MOGADISHU (Somaliguardian) – Somalia’s Education Minister Abdullahi Godah Barre said insecurity and lack of professional teachers were to blame for the poor performance of Mogadishu students in this year’s school-leaving exams.
The Minister reiterated that Mogadishu ranked below the average in comparison with other cities in recently published exam results of secondary schools and that the fiasco was primary due to insecurity and lack of professional teachers.
As he went on to speak further on the issue, Mr Barre told educational institutions in the capital city to spend more time and budget in improving their students’ performance at school-leaving exams to avoid repeated fiasco.
Somali education authorities announced the results of final secondary school exams on Sunday. They said a total of 33,727 students took the exams in 114 different centers across Somalia.
According to estimates by the Ministry of Education, 25177 passed out of 33,727 students and 8,550 failed.
Growing backlash and speculations of corruption in results
The results have been called “unfair and unfathomable”, especially in Mogadishu where most of the flunked students took their exams. According to the Ministry of Education, 7873 out of 8,550 students who failed in exams were from the city, which raised outcry that the capital city was particularly targeted.
In comparison, only 4 students failed in the exams in Jubaland that made the region the highest performing in this year’s national scholastic examination.
The top four schools that have outperformed in the exams are in Gedo region, the home region of Somalia’s incumbent President which raised growing speculations that results may have been corrupted. But many say more are at stake than logic, suggesting that regional students had access to professional teachers who had studied in neighboring Kenya and Ethiopia.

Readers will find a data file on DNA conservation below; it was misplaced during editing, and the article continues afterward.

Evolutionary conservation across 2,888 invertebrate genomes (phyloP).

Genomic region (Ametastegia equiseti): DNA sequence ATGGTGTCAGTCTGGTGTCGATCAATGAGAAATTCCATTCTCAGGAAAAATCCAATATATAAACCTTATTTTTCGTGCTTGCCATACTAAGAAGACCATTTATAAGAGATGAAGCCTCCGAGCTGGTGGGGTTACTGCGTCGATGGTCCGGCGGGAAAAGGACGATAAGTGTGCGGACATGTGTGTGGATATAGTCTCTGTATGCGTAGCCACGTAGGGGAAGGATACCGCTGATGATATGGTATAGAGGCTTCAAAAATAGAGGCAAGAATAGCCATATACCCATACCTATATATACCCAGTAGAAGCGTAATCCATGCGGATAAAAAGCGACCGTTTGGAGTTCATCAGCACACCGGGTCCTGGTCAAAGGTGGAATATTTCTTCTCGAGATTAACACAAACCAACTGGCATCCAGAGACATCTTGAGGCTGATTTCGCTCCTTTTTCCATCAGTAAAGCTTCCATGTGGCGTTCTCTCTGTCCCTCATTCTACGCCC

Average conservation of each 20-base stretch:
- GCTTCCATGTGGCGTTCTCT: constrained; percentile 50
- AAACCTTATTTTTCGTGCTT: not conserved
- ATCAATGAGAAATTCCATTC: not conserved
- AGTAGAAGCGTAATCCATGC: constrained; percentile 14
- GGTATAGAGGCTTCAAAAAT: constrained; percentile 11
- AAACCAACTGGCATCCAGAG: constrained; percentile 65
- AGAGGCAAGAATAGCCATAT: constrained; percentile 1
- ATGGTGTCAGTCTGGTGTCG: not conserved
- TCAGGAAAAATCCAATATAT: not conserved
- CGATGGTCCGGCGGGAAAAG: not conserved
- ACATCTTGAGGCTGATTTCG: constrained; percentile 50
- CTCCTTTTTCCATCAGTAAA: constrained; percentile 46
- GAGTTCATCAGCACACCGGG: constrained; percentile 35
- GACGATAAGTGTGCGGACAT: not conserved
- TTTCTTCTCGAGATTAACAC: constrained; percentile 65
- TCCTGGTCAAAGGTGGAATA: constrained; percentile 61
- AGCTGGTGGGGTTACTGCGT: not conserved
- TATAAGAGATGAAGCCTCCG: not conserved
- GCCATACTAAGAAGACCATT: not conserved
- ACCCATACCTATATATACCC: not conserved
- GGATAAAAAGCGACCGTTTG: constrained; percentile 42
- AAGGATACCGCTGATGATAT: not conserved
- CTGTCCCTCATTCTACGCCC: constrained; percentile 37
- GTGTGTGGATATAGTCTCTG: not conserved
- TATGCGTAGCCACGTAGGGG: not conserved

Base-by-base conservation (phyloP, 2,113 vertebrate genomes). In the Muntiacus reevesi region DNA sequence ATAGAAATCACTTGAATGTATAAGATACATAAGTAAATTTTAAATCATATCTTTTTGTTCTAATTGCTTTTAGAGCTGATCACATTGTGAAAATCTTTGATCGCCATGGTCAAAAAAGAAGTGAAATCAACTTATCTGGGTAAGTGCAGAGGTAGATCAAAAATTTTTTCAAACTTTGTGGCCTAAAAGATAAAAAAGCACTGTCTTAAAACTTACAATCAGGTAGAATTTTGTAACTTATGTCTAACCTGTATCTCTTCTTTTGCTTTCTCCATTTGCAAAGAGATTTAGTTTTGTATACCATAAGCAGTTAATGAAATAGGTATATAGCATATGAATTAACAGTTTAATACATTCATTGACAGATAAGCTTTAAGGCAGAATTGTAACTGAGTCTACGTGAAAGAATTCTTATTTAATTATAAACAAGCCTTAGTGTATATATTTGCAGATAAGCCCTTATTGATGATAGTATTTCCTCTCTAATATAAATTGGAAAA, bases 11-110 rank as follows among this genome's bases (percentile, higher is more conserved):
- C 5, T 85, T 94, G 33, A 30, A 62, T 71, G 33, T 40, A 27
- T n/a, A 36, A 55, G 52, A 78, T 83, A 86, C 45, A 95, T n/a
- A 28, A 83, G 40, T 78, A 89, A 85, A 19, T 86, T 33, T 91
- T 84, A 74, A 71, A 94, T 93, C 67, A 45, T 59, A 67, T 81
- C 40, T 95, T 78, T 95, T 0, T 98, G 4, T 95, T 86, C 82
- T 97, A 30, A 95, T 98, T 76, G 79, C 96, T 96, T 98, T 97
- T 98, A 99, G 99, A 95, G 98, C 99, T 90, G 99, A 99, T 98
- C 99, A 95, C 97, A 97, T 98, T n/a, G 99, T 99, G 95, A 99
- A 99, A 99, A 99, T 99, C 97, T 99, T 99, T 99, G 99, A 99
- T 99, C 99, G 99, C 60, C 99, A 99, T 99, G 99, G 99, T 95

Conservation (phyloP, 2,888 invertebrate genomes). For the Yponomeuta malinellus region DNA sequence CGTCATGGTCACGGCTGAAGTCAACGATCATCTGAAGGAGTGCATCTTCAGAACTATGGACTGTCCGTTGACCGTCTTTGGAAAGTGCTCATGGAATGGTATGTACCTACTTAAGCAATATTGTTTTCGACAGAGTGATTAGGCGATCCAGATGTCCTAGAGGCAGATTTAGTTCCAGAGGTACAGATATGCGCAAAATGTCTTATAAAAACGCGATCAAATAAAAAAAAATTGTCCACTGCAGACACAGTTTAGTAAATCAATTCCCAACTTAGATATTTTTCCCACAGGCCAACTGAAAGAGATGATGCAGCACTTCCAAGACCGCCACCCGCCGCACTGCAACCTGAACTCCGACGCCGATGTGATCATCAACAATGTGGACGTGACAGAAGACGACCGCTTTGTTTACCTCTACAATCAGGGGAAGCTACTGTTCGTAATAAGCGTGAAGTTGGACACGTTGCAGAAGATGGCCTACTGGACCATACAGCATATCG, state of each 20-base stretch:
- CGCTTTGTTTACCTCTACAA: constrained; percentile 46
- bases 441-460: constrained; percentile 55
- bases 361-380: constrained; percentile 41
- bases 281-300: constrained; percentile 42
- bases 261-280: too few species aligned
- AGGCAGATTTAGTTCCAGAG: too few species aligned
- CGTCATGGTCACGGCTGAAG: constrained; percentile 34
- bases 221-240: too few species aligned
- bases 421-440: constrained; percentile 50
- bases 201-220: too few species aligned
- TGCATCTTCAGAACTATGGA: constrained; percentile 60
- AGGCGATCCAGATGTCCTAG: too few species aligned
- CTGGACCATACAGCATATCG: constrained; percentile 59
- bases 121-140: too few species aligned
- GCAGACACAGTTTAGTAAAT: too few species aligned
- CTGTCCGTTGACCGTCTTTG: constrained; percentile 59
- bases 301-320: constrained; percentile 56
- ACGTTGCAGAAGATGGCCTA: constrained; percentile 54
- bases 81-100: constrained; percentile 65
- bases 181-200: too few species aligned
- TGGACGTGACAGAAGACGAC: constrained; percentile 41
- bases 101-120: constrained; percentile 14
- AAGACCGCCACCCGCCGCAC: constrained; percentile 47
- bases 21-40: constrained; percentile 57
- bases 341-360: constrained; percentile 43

Acting Somali Minister of Education Abdullahi Godah Barre said Gedo had outdone other regions in national exams during a trip to the towns of Dolow and Beled-hawo in mid August. Referring to this announcement, some politicians and intellectuals raise grave concern about the possibility that results may have been predetermined, given that there is no system of transparency in place in the country.
Outcry from Students, School administrators and Parents in Mogadishu
Thousands of students, mostly in Banadir region were left in limbo, who will be missing out on university places for this year’s intake. A day after results were announced, thousands of students gathered outside the Ministry of Education headquarters, seeking explanation and others showing errors on scoring points marked on papers. In some cases, students who scored an average of 65 in all subjects had failed mark on their papers.
Both parents and pupils believe the results were highly politicized, having nowhere to convey their complaints as young pupils have lost out so much already, with no efforts to ensure that bright, capable students can progress on their next step.
Teachers and school administrators in the Somali capital said the exams created massive ripples of impact for many students on their entrance to universities and stated the likelihood of fraud in the results.
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